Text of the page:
Treatment co-ordinators need to have the time to chat with patients – so forget about giving the task to busy receptionists. Treatment co-ordination is best undertaken by phone at times convenient to patients and invariably when they are at home, in their own ‘comfort zone’, which typically means evenings and weekends. Unless you’ve undertaken treatment co-ordination, you probably won’t appreciate the topics that come up in conversations and the concerns that have kept patients ‘thinking about it’.
Real life examples
I recently spoke to a man whom the dental practice had not heard from for some weeks following an examination and the presentation of a treatment plan. It turns out he’d given up smoking as advised – in order for the dental treatment to be effective. He was giving it several weeks to make sure he didn’t relapse into smoking again. Once I learned this, I offered encouragement over those several weeks, which he much appreciated, and, bingo, he subsequently went ahead with the treatment.
In another case (I have many more examples than there is room to include here), a patient told me he felt he’d been ‘taken for a ride’ about the cost of treatment, having been told £7k to £8k initially, referred to a specialist and told £16k to £18k and then finally given a treatment plan for more than £32k. He used words such as ‘a bit negative’, ‘cocky’ and ‘blasé’ to describe the people he’d dealt with.
A lost cause? Certainly, he would have been without someone contacting him. Worse, he would have told all his friends and colleagues about the way he felt he was treated. As it transpired, he was keen to proceed with some treatment and could afford the amount initially quoted. I relayed this to the principal dentist who offered the patient his apologies, a goodwill appointment and referral to a different specialist for assessment of treatment within his budget. The patient was very pleased at this outcome. Result!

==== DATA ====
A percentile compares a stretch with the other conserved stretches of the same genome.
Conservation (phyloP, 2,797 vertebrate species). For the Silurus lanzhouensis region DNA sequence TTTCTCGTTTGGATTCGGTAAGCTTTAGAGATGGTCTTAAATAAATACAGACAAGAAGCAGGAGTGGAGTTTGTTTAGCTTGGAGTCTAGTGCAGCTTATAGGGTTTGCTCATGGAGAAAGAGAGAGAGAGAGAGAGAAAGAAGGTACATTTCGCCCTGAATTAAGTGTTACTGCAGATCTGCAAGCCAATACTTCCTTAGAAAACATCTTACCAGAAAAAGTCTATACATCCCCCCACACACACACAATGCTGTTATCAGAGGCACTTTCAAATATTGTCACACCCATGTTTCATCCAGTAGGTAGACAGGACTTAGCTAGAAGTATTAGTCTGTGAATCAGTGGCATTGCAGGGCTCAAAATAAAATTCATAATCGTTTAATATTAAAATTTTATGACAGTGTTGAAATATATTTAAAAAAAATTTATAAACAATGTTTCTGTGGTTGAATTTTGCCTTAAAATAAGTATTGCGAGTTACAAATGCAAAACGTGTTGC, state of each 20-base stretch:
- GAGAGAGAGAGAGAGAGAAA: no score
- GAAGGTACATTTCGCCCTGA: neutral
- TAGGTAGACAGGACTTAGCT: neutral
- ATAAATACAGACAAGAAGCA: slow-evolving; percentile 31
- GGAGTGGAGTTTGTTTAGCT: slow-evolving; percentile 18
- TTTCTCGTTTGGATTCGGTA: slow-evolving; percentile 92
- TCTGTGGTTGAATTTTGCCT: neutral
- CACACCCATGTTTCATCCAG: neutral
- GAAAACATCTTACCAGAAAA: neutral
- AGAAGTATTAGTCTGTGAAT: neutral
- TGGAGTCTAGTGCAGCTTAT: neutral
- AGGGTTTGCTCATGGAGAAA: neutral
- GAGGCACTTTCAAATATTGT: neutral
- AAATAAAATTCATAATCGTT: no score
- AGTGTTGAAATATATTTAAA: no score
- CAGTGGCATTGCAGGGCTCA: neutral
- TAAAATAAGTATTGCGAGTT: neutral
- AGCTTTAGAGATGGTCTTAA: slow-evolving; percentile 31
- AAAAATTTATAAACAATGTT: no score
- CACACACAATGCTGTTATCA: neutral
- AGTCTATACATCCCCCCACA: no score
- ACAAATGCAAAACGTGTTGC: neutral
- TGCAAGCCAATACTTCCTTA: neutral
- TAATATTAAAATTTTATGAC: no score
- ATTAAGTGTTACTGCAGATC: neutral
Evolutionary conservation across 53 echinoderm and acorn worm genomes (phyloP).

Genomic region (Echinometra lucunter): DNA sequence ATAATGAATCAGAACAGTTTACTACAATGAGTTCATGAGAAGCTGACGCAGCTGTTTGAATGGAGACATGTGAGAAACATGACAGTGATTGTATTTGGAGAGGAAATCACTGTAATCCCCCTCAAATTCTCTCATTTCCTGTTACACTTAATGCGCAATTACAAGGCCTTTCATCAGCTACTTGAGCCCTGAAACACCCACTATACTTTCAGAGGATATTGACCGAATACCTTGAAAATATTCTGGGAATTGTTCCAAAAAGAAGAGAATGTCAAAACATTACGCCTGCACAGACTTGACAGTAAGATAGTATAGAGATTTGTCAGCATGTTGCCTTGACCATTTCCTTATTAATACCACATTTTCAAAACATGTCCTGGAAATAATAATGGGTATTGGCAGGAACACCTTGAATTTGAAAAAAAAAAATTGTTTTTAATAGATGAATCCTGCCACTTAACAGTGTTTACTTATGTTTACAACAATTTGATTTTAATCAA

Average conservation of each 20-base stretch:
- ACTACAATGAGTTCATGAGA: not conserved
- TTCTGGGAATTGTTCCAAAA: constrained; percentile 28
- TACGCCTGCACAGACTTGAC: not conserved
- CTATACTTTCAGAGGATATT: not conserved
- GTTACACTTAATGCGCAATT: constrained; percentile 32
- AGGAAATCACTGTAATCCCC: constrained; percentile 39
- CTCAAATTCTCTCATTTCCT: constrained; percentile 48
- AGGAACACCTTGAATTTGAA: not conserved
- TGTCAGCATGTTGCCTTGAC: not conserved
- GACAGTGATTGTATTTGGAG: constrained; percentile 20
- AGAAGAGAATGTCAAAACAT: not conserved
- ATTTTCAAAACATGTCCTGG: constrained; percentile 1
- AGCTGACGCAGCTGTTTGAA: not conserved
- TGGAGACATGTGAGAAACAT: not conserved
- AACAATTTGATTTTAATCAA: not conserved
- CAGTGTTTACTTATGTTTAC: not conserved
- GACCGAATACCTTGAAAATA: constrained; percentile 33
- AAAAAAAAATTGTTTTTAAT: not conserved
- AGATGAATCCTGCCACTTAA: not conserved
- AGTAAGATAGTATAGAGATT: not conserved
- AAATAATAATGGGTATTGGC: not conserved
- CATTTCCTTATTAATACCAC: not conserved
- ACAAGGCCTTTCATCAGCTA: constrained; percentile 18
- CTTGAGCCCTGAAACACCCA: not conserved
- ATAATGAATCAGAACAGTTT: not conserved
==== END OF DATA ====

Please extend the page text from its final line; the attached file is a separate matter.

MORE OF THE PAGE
The topic of money
Leading on from this last example, the cost of the treatment and how they pay for it will be an important consideration for many patients. The treatment co-ordinator needs to be prepared for this and should, ideally, be able to offer options such as staged payments, low interest or interest-free payment terms and discounts.
In my experience, if the subject is dealt with professionally but sympathetically, patients are happy to provide an insight into their financial circumstances. I have spoken with people who have said they wish to proceed with a treatment but are waiting for probate proceedings to be completed, which will release a financial inheritance. Others have said friends or relatives have offered to pay for the treatment as, for instance, a birthday present.
The point you will have no doubt grasped is that unless you undertake treatment co-ordination and actually liaise with and speak to your patients post-treatment planning, you can’t possibly know what they are thinking about. And if you don’t contact them to find out and then offer advice, explanations, solutions, sympathy or whatever, a proportion will simply never return.
Something to think about?